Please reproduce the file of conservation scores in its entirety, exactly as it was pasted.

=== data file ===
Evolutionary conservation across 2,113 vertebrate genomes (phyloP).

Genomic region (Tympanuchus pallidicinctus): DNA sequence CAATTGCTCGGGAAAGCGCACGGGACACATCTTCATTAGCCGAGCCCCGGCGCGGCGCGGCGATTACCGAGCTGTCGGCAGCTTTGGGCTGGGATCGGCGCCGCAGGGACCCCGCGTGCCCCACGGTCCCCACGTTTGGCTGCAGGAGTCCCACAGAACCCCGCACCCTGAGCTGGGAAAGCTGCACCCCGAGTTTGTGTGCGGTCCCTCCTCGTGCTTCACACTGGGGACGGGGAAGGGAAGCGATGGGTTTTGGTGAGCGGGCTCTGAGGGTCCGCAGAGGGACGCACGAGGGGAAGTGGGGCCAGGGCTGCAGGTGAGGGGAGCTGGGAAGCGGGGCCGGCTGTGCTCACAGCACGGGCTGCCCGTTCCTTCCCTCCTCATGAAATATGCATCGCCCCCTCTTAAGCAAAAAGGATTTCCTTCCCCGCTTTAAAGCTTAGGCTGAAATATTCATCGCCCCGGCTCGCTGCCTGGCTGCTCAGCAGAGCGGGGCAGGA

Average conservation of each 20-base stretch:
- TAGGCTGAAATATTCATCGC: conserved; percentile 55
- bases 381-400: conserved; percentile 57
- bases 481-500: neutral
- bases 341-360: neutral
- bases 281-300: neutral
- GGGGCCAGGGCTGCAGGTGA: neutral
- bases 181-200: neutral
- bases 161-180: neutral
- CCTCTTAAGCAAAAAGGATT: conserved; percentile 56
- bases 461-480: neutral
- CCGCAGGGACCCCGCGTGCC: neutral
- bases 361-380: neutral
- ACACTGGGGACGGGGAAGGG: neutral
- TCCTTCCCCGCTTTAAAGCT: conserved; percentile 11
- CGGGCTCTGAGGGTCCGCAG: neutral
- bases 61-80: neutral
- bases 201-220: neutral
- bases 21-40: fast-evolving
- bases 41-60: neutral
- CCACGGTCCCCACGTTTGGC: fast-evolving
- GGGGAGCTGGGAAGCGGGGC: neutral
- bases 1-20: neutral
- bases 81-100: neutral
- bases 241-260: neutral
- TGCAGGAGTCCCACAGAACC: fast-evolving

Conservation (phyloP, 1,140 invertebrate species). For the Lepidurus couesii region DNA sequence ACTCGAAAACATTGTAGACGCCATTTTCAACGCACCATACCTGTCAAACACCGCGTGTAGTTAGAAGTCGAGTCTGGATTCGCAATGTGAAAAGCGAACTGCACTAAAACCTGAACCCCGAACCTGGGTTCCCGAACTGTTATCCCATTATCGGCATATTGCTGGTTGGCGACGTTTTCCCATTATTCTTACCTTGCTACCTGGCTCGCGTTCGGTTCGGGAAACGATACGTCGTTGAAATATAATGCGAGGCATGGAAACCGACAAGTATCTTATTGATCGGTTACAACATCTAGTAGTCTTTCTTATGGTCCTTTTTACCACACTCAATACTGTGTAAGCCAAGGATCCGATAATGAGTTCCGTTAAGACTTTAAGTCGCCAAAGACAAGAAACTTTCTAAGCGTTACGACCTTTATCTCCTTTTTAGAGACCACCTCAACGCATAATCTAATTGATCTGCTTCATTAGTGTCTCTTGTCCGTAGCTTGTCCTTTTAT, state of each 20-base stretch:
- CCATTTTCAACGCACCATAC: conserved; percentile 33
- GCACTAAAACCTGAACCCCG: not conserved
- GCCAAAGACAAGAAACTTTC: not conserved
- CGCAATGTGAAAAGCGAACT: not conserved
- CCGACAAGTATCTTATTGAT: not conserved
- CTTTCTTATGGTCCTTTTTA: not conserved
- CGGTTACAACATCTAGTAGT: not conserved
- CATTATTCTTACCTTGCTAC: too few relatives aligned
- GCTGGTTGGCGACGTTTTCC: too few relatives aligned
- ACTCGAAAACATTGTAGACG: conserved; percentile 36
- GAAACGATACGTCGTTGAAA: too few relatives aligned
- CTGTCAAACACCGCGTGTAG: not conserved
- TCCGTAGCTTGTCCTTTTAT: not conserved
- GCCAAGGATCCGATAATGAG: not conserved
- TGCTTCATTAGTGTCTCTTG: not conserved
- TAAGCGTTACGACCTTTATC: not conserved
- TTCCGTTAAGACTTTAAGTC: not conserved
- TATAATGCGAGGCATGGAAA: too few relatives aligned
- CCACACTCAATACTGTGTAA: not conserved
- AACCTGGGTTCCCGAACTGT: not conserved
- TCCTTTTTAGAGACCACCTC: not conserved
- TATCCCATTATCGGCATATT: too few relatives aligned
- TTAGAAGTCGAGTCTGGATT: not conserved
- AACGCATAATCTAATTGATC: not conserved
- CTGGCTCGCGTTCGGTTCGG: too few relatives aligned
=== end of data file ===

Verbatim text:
Evolutionary conservation across 2,113 vertebrate genomes (phyloP).

Genomic region (Tympanuchus pallidicinctus): DNA sequence CAATTGCTCGGGAAAGCGCACGGGACACATCTTCATTAGCCGAGCCCCGGCGCGGCGCGGCGATTACCGAGCTGTCGGCAGCTTTGGGCTGGGATCGGCGCCGCAGGGACCCCGCGTGCCCCACGGTCCCCACGTTTGGCTGCAGGAGTCCCACAGAACCCCGCACCCTGAGCTGGGAAAGCTGCACCCCGAGTTTGTGTGCGGTCCCTCCTCGTGCTTCACACTGGGGACGGGGAAGGGAAGCGATGGGTTTTGGTGAGCGGGCTCTGAGGGTCCGCAGAGGGACGCACGAGGGGAAGTGGGGCCAGGGCTGCAGGTGAGGGGAGCTGGGAAGCGGGGCCGGCTGTGCTCACAGCACGGGCTGCCCGTTCCTTCCCTCCTCATGAAATATGCATCGCCCCCTCTTAAGCAAAAAGGATTTCCTTCCCCGCTTTAAAGCTTAGGCTGAAATATTCATCGCCCCGGCTCGCTGCCTGGCTGCTCAGCAGAGCGGGGCAGGA

Average conservation of each 20-base stretch:
- TAGGCTGAAATATTCATCGC: conserved; percentile 55
- bases 381-400: conserved; percentile 57
- bases 481-500: neutral
- bases 341-360: neutral
- bases 281-300: neutral
- GGGGCCAGGGCTGCAGGTGA: neutral
- bases 181-200: neutral
- bases 161-180: neutral
- CCTCTTAAGCAAAAAGGATT: conserved; percentile 56
- bases 461-480: neutral
- CCGCAGGGACCCCGCGTGCC: neutral
- bases 361-380: neutral
- ACACTGGGGACGGGGAAGGG: neutral
- TCCTTCCCCGCTTTAAAGCT: conserved; percentile 11
- CGGGCTCTGAGGGTCCGCAG: neutral
- bases 61-80: neutral
- bases 201-220: neutral
- bases 21-40: fast-evolving
- bases 41-60: neutral
- CCACGGTCCCCACGTTTGGC: fast-evolving
- GGGGAGCTGGGAAGCGGGGC: neutral
- bases 1-20: neutral
- bases 81-100: neutral
- bases 241-260: neutral
- TGCAGGAGTCCCACAGAACC: fast-evolving

Conservation (phyloP, 1,140 invertebrate species). For the Lepidurus couesii region DNA sequence ACTCGAAAACATTGTAGACGCCATTTTCAACGCACCATACCTGTCAAACACCGCGTGTAGTTAGAAGTCGAGTCTGGATTCGCAATGTGAAAAGCGAACTGCACTAAAACCTGAACCCCGAACCTGGGTTCCCGAACTGTTATCCCATTATCGGCATATTGCTGGTTGGCGACGTTTTCCCATTATTCTTACCTTGCTACCTGGCTCGCGTTCGGTTCGGGAAACGATACGTCGTTGAAATATAATGCGAGGCATGGAAACCGACAAGTATCTTATTGATCGGTTACAACATCTAGTAGTCTTTCTTATGGTCCTTTTTACCACACTCAATACTGTGTAAGCCAAGGATCCGATAATGAGTTCCGTTAAGACTTTAAGTCGCCAAAGACAAGAAACTTTCTAAGCGTTACGACCTTTATCTCCTTTTTAGAGACCACCTCAACGCATAATCTAATTGATCTGCTTCATTAGTGTCTCTTGTCCGTAGCTTGTCCTTTTAT, state of each 20-base stretch:
- CCATTTTCAACGCACCATAC: conserved; percentile 33
- GCACTAAAACCTGAACCCCG: not conserved
- GCCAAAGACAAGAAACTTTC: not conserved
- CGCAATGTGAAAAGCGAACT: not conserved
- CCGACAAGTATCTTATTGAT: not conserved
- CTTTCTTATGGTCCTTTTTA: not conserved
- CGGTTACAACATCTAGTAGT: not conserved
- CATTATTCTTACCTTGCTAC: too few relatives aligned
- GCTGGTTGGCGACGTTTTCC: too few relatives aligned
- ACTCGAAAACATTGTAGACG: conserved; percentile 36
- GAAACGATACGTCGTTGAAA: too few relatives aligned
- CTGTCAAACACCGCGTGTAG: not conserved
- TCCGTAGCTTGTCCTTTTAT: not conserved
- GCCAAGGATCCGATAATGAG: not conserved
- TGCTTCATTAGTGTCTCTTG: not conserved
- TAAGCGTTACGACCTTTATC: not conserved
- TTCCGTTAAGACTTTAAGTC: not conserved
- TATAATGCGAGGCATGGAAA: too few relatives aligned
- CCACACTCAATACTGTGTAA: not conserved
- AACCTGGGTTCCCGAACTGT: not conserved
- TCCTTTTTAGAGACCACCTC: not conserved
- TATCCCATTATCGGCATATT: too few relatives aligned
- TTAGAAGTCGAGTCTGGATT: not conserved
- AACGCATAATCTAATTGATC: not conserved
- CTGGCTCGCGTTCGGTTCGG: too few relatives aligned